From his first breath to his first step

From his first breath to his first step
In the face of so much potential and thirst for learning, how can you best guide your child? Where do you start? “You guide your child every day, in the seemingly insignificant things you do that are really very important. Each act influences your baby’s development.”

In the face of so much potential and thirst for learning, how can you best guide your child? Where do you start? “You guide your child every day, in all the little things you do that may seem insignificant but that are really very important. Each one influences your baby’s development,” explains Patrick Major.

Individual differences among babies are normal. The ages mentioned for each stage of development are for reference only, not strict deadlines to reach. But if your child seems to be significantly lagging behind in a certain area, don’t hesitate to seek advice.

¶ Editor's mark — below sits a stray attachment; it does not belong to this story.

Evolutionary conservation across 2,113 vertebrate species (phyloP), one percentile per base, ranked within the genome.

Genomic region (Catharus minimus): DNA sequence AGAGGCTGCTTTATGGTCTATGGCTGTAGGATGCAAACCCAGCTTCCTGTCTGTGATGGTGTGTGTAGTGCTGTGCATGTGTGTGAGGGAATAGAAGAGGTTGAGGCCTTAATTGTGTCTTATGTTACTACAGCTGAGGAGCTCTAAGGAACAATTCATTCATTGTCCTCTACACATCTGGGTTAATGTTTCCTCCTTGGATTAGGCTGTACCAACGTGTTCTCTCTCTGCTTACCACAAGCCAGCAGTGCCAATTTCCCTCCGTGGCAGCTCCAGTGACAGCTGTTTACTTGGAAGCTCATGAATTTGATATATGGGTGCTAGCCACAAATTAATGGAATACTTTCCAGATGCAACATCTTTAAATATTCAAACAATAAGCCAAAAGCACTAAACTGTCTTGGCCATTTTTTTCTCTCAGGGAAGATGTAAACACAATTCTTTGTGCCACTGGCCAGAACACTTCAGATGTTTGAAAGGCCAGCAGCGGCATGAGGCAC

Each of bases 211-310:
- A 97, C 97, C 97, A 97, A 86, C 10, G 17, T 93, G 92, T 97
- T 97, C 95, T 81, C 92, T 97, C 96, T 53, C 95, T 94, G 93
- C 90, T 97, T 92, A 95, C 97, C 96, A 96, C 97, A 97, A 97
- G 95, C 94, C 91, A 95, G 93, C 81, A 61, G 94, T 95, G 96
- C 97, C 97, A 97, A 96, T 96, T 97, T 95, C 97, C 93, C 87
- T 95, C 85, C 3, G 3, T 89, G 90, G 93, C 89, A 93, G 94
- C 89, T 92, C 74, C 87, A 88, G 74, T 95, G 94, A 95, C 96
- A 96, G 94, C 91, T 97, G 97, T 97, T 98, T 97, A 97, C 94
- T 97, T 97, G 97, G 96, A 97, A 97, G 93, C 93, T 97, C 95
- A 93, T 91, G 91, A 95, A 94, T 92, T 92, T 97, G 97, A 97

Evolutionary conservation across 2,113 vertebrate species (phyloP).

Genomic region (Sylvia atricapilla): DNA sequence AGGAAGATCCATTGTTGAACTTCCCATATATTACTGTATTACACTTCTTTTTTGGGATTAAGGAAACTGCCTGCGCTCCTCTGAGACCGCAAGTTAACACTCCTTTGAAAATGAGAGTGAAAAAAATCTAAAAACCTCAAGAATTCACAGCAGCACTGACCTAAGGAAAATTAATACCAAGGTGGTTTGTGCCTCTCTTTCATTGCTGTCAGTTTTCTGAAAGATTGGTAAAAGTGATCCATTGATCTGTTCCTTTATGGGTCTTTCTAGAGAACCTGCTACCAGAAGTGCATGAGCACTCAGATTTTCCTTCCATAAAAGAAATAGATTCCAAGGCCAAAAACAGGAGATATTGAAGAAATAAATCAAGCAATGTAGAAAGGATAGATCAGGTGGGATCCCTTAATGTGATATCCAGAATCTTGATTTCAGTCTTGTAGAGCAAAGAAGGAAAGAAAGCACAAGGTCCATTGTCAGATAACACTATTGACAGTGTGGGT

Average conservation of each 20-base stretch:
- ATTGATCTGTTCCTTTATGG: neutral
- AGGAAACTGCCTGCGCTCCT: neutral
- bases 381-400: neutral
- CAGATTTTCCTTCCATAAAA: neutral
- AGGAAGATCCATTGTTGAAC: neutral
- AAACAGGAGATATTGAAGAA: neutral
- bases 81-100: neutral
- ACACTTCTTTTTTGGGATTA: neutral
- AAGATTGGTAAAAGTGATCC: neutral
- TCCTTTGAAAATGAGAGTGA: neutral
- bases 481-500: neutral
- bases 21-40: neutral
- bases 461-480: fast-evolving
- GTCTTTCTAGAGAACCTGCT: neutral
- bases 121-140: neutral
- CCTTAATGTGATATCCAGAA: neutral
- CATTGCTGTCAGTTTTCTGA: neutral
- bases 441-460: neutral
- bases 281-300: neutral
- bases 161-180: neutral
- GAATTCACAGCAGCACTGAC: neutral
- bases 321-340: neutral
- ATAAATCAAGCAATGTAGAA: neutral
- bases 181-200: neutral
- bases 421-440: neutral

Nine precious months

In 9  months, the fetus has already experienced several things inside his mother’s uterus. At 20 weeks, he brings his thumb to his mouth to suck it, he grabs and holds on to his umbilical cord, he “walks” on the uterus wall, he yawns. He’s already aware of sounds, music and taste. Even if it’s difficult to measure certain capabilities inside the uterus, such as hearing, sight and taste, we know that at birth, all senses are primed. The same goes for essential survival reflexes, like turning his head on the side of the cheek you touch, sucking, swallowing, grabbing and so on. “These reflexes already develop in the uterus and will later form the basis for movement control and the baby’s reactions to his environment,” says Major.